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The arrogance may be Whitman's

The political novice who would be governor calls state workers 'selfish and arrogant.' That isn't a sound management practice.

October 05, 2009|GEORGE SKELTON

FROM SACRAMENTO — One of the more damning and insulting words in the family dictionary is "arrogant." It's normally used behind the subject's back. In public, it should be deployed guardedly, even by a politician.

Generally, when someone tosses around that adjective, the hurler had better be on solid ground and not living in a glass house, or mansion.

So it was a bit grating recently to read that billionaire political novice Meg Whitman had called state civil servants "selfish and arrogant" in officially announcing her candidacy for the Republican gubernatorial nomination.

She repeated virtually the same derogatory description of state workers at the California Republican Party's convention the next weekend in Indian Wells.

Whitman didn't call them civil servants, of course. She used the time-tested conservative, red meat pejoratives "bureaucrats" and "bureaucracy."

This is how she put it to supporters at her formal campaign kickoff in Fullerton:

"Every year, we pay more to sustain an out-of-control state bureaucracy -- a wasteful bureaucracy, out of touch with the needs of Californians. And a selfish and arrogant bureaucracy, unwilling to give an inch even in the toughest of economic times."

Never mind that most state employees are enduring three unpaid furlough days a month, a roughly 14% wage cut saving the state $2.2 billion this fiscal year. The workers don't like it, but they're not yet marching on picket lines.

For months, Whitman has been promising to slash the state payroll "by at least 40,000 employees," returning it to the level of 2004, Gov. Arnold Schwarzenegger's first year in office.

Well, good luck with that.

The state workforce totals about 363,000 full-time equivalent slots, according to the Finance Department. Of those, however, only 203,000 are under the governor's control. The other 160,000 are controlled by, for example, the universities, the retirement systems, the judiciary and the Legislature. Whitman would be powerless to lay off professors, investment managers, court clerks or legislative aides.

No problem, her campaign says. She'd use the governor's line-item veto power to cut budgets by the equivalent salary amounts and force the universities, for example, to choose between firing professors and raising student fees. Again.

The biggest employment growth under the governor's control -- in fact, in all of state government -- has been in the prison system. Roughly 16,000 employees have been added since 2004, the administration says, because of court orders, prison population increases and enforcement of Jessica's Law, a 2006 voter-approved restriction on where paroled sex offenders can live.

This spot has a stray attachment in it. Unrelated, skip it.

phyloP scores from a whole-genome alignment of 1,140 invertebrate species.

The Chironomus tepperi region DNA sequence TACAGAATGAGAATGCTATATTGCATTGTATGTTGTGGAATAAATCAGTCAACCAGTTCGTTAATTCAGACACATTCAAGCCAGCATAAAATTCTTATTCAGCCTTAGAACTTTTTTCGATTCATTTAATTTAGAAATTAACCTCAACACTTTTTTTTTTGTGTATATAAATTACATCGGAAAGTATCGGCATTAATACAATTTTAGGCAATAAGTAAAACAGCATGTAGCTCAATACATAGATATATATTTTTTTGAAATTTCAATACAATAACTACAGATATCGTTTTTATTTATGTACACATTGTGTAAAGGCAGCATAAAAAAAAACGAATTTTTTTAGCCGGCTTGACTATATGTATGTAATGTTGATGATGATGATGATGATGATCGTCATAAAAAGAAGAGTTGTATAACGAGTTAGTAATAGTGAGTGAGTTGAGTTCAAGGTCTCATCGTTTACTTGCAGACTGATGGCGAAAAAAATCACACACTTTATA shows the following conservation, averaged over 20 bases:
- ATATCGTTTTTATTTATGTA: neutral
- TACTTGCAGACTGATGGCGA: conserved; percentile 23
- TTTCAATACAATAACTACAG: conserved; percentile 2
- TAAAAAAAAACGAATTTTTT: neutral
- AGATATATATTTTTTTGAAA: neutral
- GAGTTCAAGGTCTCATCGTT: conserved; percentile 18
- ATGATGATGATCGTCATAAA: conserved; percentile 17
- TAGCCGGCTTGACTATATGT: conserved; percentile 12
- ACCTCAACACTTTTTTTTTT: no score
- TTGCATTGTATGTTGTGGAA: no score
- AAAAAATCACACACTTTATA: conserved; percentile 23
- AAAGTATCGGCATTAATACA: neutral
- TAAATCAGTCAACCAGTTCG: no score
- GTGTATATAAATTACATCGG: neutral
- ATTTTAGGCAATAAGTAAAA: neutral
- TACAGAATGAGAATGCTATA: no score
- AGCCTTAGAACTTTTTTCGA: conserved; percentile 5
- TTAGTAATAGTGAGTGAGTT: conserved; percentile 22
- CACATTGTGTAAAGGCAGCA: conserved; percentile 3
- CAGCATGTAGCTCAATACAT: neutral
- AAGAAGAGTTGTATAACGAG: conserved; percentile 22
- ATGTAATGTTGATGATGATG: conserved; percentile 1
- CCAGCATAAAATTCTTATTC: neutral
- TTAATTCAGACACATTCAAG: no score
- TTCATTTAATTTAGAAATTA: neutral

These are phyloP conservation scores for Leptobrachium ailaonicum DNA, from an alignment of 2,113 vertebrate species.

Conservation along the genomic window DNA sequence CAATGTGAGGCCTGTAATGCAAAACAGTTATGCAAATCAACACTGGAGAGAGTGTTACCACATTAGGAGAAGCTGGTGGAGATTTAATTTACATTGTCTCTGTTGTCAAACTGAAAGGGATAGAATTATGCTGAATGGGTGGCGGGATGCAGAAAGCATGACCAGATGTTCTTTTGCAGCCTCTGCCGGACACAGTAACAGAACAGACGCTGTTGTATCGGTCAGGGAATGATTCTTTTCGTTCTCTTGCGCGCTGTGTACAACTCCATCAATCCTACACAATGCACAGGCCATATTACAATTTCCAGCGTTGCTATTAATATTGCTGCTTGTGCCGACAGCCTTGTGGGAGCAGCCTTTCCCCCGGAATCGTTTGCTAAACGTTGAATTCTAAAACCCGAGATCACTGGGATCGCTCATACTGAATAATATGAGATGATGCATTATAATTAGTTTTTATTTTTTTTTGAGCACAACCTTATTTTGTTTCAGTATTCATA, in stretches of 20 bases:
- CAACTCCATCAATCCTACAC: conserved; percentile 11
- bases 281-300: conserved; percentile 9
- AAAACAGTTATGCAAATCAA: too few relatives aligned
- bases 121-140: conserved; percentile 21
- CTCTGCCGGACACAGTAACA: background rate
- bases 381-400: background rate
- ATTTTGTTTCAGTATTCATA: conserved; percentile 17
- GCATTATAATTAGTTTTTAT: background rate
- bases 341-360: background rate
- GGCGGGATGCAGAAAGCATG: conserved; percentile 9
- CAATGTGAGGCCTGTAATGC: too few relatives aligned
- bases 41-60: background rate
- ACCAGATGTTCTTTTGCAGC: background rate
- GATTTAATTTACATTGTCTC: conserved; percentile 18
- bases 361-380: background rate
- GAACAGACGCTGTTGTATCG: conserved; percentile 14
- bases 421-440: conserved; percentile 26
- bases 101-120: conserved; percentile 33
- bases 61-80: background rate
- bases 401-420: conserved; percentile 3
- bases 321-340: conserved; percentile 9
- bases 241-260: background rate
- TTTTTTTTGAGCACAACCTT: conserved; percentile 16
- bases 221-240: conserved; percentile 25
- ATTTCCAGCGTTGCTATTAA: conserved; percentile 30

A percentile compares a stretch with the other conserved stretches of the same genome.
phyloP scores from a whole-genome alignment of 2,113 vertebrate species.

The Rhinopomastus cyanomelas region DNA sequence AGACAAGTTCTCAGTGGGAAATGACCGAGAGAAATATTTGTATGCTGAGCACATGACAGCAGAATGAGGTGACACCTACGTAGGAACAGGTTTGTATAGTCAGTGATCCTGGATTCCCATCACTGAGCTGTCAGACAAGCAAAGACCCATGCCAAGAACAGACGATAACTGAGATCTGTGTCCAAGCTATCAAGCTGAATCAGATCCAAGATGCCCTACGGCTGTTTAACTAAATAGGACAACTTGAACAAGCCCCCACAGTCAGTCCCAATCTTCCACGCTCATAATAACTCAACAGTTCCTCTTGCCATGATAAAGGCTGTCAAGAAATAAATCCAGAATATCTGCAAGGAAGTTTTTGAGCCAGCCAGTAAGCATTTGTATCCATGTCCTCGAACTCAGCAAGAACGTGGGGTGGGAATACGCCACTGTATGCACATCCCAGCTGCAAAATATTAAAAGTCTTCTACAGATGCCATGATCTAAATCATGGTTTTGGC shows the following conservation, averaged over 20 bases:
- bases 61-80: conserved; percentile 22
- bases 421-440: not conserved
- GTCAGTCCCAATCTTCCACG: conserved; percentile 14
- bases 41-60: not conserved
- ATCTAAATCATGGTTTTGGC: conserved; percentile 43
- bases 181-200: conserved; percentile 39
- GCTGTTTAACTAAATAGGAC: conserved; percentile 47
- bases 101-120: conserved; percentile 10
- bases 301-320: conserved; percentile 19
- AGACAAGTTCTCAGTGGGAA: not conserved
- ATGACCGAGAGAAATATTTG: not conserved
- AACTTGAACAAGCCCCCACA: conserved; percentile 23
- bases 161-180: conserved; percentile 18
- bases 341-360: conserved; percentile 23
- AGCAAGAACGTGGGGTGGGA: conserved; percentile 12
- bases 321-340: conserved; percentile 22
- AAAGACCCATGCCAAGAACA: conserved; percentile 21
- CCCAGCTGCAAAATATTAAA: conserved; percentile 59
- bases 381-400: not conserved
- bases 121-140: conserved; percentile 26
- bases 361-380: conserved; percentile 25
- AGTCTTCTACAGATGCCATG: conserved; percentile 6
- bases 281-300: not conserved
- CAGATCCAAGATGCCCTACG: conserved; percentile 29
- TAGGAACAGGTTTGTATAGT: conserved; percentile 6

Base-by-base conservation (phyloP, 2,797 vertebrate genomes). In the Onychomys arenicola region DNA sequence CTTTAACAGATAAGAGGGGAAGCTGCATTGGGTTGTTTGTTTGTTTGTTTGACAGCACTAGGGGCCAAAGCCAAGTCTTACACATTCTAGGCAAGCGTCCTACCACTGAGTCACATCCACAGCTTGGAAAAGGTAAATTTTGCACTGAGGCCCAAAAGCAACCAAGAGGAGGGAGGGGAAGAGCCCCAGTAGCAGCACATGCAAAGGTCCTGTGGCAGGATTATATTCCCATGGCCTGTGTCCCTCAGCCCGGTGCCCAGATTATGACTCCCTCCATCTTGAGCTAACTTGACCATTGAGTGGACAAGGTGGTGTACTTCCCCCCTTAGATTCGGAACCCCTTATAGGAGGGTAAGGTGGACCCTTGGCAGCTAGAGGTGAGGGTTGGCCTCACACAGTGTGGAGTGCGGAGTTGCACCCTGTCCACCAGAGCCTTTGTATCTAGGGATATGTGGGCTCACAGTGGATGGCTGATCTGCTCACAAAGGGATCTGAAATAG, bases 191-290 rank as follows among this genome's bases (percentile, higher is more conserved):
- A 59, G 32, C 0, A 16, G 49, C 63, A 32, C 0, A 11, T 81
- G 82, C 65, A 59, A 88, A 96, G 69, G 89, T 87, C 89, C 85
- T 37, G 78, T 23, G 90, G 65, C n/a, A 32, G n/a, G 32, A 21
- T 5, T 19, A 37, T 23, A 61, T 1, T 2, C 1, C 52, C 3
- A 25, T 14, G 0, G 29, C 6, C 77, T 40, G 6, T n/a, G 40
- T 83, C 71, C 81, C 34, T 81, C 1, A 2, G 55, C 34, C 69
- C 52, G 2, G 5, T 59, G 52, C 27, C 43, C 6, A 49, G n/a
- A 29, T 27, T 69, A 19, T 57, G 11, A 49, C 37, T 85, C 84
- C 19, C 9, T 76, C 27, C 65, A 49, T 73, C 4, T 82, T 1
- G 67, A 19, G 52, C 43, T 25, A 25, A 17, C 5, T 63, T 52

At the Republican convention, Whitman announced she'd exempt prison guards, highway patrol officers and firefighters from her layoff notices. So that reduces her potential firing pool by at least 48,000.

She realizes that 40,000 workers can't be laid off immediately, her campaign says. The down-sizing is a first-term goal. She'll figure it all out after she takes office.

Right! This I know: Any significant payroll slashing -- in fact, the fulfilling of other campaign promises as well -- would require a cooperative workforce. And running for the boss job by calling the worker bees selfish and arrogant isn't a sound management practice, whether in the public or the private sector.

A governor or CEO shouldn't be beholden to any union or employee group. And certainly labor leaders can be arrogant. But the workers should be treated civilly, with respect, particularly if they're not threatening you.

Moreover, who is Whitman to be calling civil servants arrogant? What's her credibility? How many times has she even stepped inside a state office except to schmooze a governor?

"Bureaucrats" have always been easy political targets. But so is Whitman.

I don't know her and have no idea whether she comes across as arrogant in person. She can be charming on TV. Some of her ideas sound good.

But some people might consider it arrogant to think you're qualified to be governor of the nation's most populous, most complex state despite never having served in any government position. Not on a school board or even a local commission.

Being the chief executive of EBay is very impressive. But it's no substitute for having acquired knowledge and honed political skills by tussling with city councils or serving in some lower level elective office -- and constantly operating in the public glare while trying to peddle your ideas.

California's political graveyards are littered with wannabe governors who fantasized about using their vast fortunes to buy the top job without first paying any dues.

And not only did Whitman shun the political ladder, she has hardly ever used the ballot box. Or the convenient absentee ballot. Now 53, she didn't even register to vote until 46, the Sacramento Bee reported. She didn't become a Republican until two years ago.

An "atrocious" record, Whitman now admits. "I was focused on raising a family, on my husband's career, and we moved many, many times. It is no excuse. My voting record . . . is unacceptable."

Yes. And this is what the record indicates: Whitman felt she had more important things to do than participate in democracy's most basic civic duty. She couldn't be bothered. Had little interest in public policy.

Now she wants to be governor. Is that arrogant?

If Whitman wants to whack the public payroll, that's a legitimate policy debate. But ridiculing middle-class workers as arrogant smacks of arrogance in itself. It's definitely cheap political demagoguery.


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